Warne's number up for wrong message

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The Independent Online

Right now, we Australians are engaged in a fairly torridsocial arm-wrestle. Those dubbed the "politically correct" or the "intellectually mature" are working up a head of steam trying to abolish sweaty larrikinism from the national psyche. It's our dreadful convict past, you know. We yearn to be the knowledge nation.

Right now, we Australians are engaged in a fairly torridsocial arm-wrestle. Those dubbed the "politically correct" or the "intellectually mature" are working up a head of steam trying to abolish sweaty larrikinism from the national psyche. It's our dreadful convict past, you know. We yearn to be the knowledge nation.

So in this climate, even if Shane Warne had vowed to give up his bad habits for a nun's habit, he never really had a chance of remaining Australian cricket's captain-elect. There was more compelling evidence in the days just before the Board's vote on the vice-captaincy as callers to radio stations had taken to bagging Warne, "the captain of vice".

Some say politics and sport don't mix, but it is possible to write Warne, one of cricket's most powerful influences, into the same sentence as the man some see as the world's most powerful, President Bill Clinton. Clinton won votes by constantly reminding himself, "It's the economy, stupid!" but once in office he forgot that other golden rule, "It's the perception, stupid!"

During his leg-spinning heyday, Warne's reasoning seemed to be that another five-wicket haul would forever gloss over his hot-headed behaviour, too.

The phone sex incident in itself was hardly a sackable offence, but Warne's decision to go on television to explain himself created avoidable criticism because he naïvely invoked the "she-too" defence. "She talked dirty and all I did was reciprocate." The public saw that as a sneaky attempt to shift the blame, and it was a stark reminder of Warne's other more damaging confession to naïvety: My chat-for-cash with an Indian bookie.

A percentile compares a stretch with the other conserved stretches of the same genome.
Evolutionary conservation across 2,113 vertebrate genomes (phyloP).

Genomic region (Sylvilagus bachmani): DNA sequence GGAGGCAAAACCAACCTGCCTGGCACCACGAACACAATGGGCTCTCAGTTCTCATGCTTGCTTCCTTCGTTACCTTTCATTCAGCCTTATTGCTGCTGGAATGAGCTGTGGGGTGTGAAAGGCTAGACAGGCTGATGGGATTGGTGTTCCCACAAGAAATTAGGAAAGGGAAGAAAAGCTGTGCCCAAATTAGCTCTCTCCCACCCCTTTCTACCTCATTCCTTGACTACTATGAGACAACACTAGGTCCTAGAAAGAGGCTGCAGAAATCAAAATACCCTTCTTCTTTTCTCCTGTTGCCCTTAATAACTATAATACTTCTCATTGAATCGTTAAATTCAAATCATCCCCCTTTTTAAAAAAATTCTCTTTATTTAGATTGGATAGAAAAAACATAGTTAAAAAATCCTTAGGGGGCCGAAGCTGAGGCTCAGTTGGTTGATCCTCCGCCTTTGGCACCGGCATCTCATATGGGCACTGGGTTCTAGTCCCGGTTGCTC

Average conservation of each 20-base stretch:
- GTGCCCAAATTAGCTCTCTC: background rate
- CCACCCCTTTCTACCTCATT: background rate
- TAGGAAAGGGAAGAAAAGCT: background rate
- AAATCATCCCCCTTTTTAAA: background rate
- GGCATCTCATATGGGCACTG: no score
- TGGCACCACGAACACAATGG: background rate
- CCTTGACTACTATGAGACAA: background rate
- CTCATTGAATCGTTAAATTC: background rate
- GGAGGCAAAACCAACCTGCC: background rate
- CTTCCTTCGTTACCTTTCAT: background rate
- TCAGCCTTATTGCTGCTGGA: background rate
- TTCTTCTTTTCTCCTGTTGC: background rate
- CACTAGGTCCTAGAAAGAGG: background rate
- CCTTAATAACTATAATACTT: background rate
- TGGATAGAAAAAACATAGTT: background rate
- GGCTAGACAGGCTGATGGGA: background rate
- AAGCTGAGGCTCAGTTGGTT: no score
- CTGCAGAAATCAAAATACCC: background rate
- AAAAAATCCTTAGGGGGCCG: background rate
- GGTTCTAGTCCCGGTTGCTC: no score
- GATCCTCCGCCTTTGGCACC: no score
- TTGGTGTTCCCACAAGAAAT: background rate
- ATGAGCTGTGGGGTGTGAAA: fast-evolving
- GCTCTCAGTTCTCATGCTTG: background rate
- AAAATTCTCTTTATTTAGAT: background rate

Warne's snappy dress sense, the earrings and stylish blond haircut confirm this is the era of image, and despite Warne's glorious on-field talent, he's been sending the wrong messages off the field. But, only one scuttled him - "It's the betting scandal, stupid!" - Down Under, and perhaps everywhere now, the public's attitude to international cricketers and the matches they play is one of cynicism and deep mistrust. Kapil Dev and Hansie Cronje, names that once inspired awe, now raise a snicker behind the backs of hands. One is reminded of whispering men behind dimly- lit toilets at race tracks.

Australia's great player and captain Steve Waugh recognises the danger. He fears the winning reputation of the team he has worked so diligently to build will be forever soiled by this era's betting scandal. The public feels entitled to ask, "Hey, did Australia win or were the others paid to lose?"

This is a crisis. Cricket has a reputation to restore, urgently. The first opportunity is next Australian summer, against the untainted West Indies. And this contest, a celebration of 40 years since Test cricket's first tie, can bear not even the slightest whiff of scandal.

How to deal with this dilemma? With betting skulduggery still very much an ongoing headline, for the Cricket Board to have retained Warne ascaptain-elect was to run the risk that if Steve Waugh suddenly became unavailable Australia would have in charge a player once ensnared in the betting mess. Impossible.

Already, Warne's replacement has been described as "squeaky-clean" Adam Gilchrist, so the Board's message is well and truly out there.

But there is an intriguing sideshow to the demise of Warne. During the announcement, the Board chairman, Denis Rogers, revealed that the selectors' choice remained Warne, at which point it seemed to me Gilchrist's eyes widened slightly. It was shorthand for "we want you Adam, but the selectors don't".

Intriguing too was the fact Ricky Ponting wasn't offered Warne's job. For a few summers now the word from the Australian camp has been that Ponting reads the game so well he'll be the next captain. Fisticuffs at a nightclub resulted in some counselling on anti-social behaviour, but that was long enough ago not to have impacted on this decision. So why didn't the Board offer him the vice-captaincy? Is there something we don't know, or is Ponting still an untouchable? That's the danger when the backroom boys start engaging in character cleansing - so many questions are leftunanswered.

And, when they start usurping the role of the selectors, who generally have displayed an uncanny sixth sense when it comes to deciding on Australian captains, there is always the risk of the whole set-up unravelling when the unexpected happens - like Steve Waugh breaking a finger in the match before the First Test. Or, Adam Gilchrist breaking one.

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